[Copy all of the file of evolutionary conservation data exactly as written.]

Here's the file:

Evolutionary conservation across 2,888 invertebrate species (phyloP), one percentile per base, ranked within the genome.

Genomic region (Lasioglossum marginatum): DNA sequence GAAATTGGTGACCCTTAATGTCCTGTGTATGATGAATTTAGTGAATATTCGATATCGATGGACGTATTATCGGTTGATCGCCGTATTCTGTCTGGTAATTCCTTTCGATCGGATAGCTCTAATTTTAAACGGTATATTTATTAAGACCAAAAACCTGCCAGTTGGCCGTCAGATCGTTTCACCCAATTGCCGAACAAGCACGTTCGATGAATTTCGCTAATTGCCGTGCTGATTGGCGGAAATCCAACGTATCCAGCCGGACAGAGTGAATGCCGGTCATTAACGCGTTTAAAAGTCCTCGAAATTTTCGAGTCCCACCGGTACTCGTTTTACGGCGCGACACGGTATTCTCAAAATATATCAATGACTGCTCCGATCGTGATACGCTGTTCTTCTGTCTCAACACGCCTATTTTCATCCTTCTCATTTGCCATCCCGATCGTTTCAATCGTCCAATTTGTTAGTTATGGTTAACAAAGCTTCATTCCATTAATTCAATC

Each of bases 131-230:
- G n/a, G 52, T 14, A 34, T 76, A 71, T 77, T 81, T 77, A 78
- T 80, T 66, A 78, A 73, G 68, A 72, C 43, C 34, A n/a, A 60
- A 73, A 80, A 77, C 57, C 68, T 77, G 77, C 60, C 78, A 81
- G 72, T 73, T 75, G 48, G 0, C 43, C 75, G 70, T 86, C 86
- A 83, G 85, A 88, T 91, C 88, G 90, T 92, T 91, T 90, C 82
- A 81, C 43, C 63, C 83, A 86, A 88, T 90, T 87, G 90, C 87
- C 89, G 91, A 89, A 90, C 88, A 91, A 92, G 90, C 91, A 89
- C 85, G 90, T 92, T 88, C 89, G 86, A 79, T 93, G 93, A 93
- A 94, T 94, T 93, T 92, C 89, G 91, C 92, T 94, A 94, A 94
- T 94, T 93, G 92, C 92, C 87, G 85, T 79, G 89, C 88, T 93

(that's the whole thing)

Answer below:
Evolutionary conservation across 2,888 invertebrate species (phyloP), one percentile per base, ranked within the genome.

Genomic region (Lasioglossum marginatum): DNA sequence GAAATTGGTGACCCTTAATGTCCTGTGTATGATGAATTTAGTGAATATTCGATATCGATGGACGTATTATCGGTTGATCGCCGTATTCTGTCTGGTAATTCCTTTCGATCGGATAGCTCTAATTTTAAACGGTATATTTATTAAGACCAAAAACCTGCCAGTTGGCCGTCAGATCGTTTCACCCAATTGCCGAACAAGCACGTTCGATGAATTTCGCTAATTGCCGTGCTGATTGGCGGAAATCCAACGTATCCAGCCGGACAGAGTGAATGCCGGTCATTAACGCGTTTAAAAGTCCTCGAAATTTTCGAGTCCCACCGGTACTCGTTTTACGGCGCGACACGGTATTCTCAAAATATATCAATGACTGCTCCGATCGTGATACGCTGTTCTTCTGTCTCAACACGCCTATTTTCATCCTTCTCATTTGCCATCCCGATCGTTTCAATCGTCCAATTTGTTAGTTATGGTTAACAAAGCTTCATTCCATTAATTCAATC

Each of bases 131-230:
- G n/a, G 52, T 14, A 34, T 76, A 71, T 77, T 81, T 77, A 78
- T 80, T 66, A 78, A 73, G 68, A 72, C 43, C 34, A n/a, A 60
- A 73, A 80, A 77, C 57, C 68, T 77, G 77, C 60, C 78, A 81
- G 72, T 73, T 75, G 48, G 0, C 43, C 75, G 70, T 86, C 86
- A 83, G 85, A 88, T 91, C 88, G 90, T 92, T 91, T 90, C 82
- A 81, C 43, C 63, C 83, A 86, A 88, T 90, T 87, G 90, C 87
- C 89, G 91, A 89, A 90, C 88, A 91, A 92, G 90, C 91, A 89
- C 85, G 90, T 92, T 88, C 89, G 86, A 79, T 93, G 93, A 93
- A 94, T 94, T 93, T 92, C 89, G 91, C 92, T 94, A 94, A 94
- T 94, T 93, G 92, C 92, C 87, G 85, T 79, G 89, C 88, T 93